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Manny Malhotra #27 of the Vancouver Canucks grimaces in pain after being cut during the game against the Colorado Avalanche at Rogers Arena on March 16, 2011 in Vancouver, British Columbia, Canada. (Jeff Vinnick/2011 NHLI)
Manny Malhotra #27 of the Vancouver Canucks grimaces in pain after being cut during the game against the Colorado Avalanche at Rogers Arena on March 16, 2011 in Vancouver, British Columbia, Canada. (Jeff Vinnick/2011 NHLI)

Canucks' Manny Malhotra undergoes second surgery on injured left eye Add to ...

Vancouver Canucks forward Manny Malhotra underwent a second surgery on his injured left eye Tuesday, but the NHL team was not providing detailed updates on his condition, including whether his vision was saved.

The Canucks were stunned Monday when basketball superstar Steve Nash, Malhotra's brother-in-law, took to Twitter to wish his best wishes, and revealed Malhotra would undergo surgery to "save" his eye and vision. The team, which has kept tight wraps on the injury, said Malhotra wanted his condition kept private, although that message apparently didn't get to his own family. Malhotra is married to Nash's sister Joann.

Nash's tweet forced the Canucks' hand with regards to a public comment, and the team issued a statement late Tuesday afternoon saying that Malhotra's second surgery was "successful."

General manager Mike Gillis and assistant general manager Laurence Gilman travelled to New York Tuesday to be with Malhotra and hear first-hand information from the specialist who performed the surgery.

"I don't think anything will be absolutely determined today or over the next week," Gillis said while Malhotra was in surgery. "There are varying levels of outcomes."

Gillis would not disclose the name of the surgeon, nor the facility where the procedure was taking place, although reports indicated it was Dr. Stanley Chang, who operated on former Maple Leaf Bryan Berard in 2000. Berard sustained a detached retina after being hit in the eye by a stick, and required seven surgeries, and a contact lens, before returning to the NHL.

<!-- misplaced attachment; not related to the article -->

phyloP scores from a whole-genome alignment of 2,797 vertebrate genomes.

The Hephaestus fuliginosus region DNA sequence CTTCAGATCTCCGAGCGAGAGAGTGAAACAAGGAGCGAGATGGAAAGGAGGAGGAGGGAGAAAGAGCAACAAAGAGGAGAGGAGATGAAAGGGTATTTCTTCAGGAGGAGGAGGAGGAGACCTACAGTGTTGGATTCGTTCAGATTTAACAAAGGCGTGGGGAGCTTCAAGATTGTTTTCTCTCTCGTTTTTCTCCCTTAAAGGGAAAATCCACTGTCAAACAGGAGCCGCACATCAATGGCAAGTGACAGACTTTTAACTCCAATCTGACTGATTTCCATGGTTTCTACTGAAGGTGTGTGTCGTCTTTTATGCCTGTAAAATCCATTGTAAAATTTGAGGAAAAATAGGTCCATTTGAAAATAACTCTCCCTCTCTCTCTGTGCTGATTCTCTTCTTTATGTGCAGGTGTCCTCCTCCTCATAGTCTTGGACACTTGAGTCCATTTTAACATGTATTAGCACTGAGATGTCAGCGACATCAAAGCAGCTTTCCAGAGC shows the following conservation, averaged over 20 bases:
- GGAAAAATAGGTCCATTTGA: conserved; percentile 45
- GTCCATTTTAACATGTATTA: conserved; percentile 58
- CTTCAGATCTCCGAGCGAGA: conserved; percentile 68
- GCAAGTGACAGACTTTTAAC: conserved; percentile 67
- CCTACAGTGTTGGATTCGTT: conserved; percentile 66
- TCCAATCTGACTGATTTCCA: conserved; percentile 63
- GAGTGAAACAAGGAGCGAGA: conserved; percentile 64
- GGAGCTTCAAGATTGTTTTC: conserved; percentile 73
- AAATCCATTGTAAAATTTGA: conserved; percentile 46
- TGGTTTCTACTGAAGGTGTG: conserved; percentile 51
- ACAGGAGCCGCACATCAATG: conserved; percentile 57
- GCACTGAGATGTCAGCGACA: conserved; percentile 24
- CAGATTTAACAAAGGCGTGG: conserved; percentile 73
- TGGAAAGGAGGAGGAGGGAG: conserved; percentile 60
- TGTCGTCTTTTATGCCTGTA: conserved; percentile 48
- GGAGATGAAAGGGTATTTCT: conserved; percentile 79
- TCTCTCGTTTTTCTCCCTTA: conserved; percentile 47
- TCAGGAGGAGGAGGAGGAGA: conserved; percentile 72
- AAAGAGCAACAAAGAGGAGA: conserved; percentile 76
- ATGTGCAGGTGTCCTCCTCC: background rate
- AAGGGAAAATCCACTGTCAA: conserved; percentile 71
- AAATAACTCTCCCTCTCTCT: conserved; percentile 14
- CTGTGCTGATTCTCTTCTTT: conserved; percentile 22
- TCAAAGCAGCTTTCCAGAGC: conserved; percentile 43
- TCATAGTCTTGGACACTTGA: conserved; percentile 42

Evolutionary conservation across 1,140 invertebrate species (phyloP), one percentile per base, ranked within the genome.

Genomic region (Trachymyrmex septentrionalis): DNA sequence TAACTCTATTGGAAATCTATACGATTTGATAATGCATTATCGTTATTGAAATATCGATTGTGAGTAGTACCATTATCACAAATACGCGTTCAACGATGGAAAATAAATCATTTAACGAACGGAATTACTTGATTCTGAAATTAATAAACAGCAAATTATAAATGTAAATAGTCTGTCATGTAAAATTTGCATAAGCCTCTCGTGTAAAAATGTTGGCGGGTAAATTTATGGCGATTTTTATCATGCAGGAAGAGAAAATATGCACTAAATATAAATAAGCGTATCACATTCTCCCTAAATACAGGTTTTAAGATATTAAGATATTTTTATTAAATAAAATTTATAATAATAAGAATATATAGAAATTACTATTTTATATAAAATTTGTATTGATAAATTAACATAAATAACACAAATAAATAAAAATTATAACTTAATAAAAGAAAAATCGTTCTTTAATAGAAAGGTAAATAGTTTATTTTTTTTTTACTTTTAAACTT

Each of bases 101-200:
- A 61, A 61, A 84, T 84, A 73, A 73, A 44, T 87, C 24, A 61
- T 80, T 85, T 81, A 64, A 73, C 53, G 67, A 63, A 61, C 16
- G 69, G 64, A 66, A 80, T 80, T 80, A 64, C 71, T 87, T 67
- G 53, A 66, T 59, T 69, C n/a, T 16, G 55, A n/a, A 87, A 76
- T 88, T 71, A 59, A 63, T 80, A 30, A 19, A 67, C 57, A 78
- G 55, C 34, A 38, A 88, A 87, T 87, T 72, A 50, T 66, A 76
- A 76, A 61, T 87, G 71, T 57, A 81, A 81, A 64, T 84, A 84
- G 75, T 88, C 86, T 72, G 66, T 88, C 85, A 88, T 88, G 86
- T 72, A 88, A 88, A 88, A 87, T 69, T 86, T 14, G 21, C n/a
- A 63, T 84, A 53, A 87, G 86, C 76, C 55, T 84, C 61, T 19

Gillis would not answer many questions about Malhotra, including whether his career was over, and whether he would ever be able to see out of his left eye. According to a source, during Malhotra's first surgery on March 16, doctors worked feverishly but were under the impression that the chances of Malhotra's vision returning to normal were slim.

"After further consultation with specialists and team doctors, today Vancouver Canucks forward Manny Malhotra underwent a second successful eye procedure," the team statement read. "Manny Malhotra's health continues to be the primary concern of the hockey club. Progress updates will be made available at the appropriate time."

The statement did not provide details about Malhotra's vision, whether he will need future surgeries, or whether he could one day returning to playing in the NHL, which has a minimum vision requirement. The 30-year-old is under contract to Vancouver for two more seasons after signing a three-year, $7.5-million U.S. pact last summer.

The Canucks have said Malhotra is out for the remainder of the regular season and playoffs, even if the team goes on a deep run into June. That means that Malhotra's injury was so severe that even with three months of recovery time, he would not be healthy enough to play.

He suffered the injury against the Colorado Avalanche, when a puck deflected off the stick of defenceman Erik Johnson and flew directly into Malhotra's face. He left the ice bleeding profusely, and underwent emergency surgery that evening.

Follow on Twitter: @mattsekeres

 

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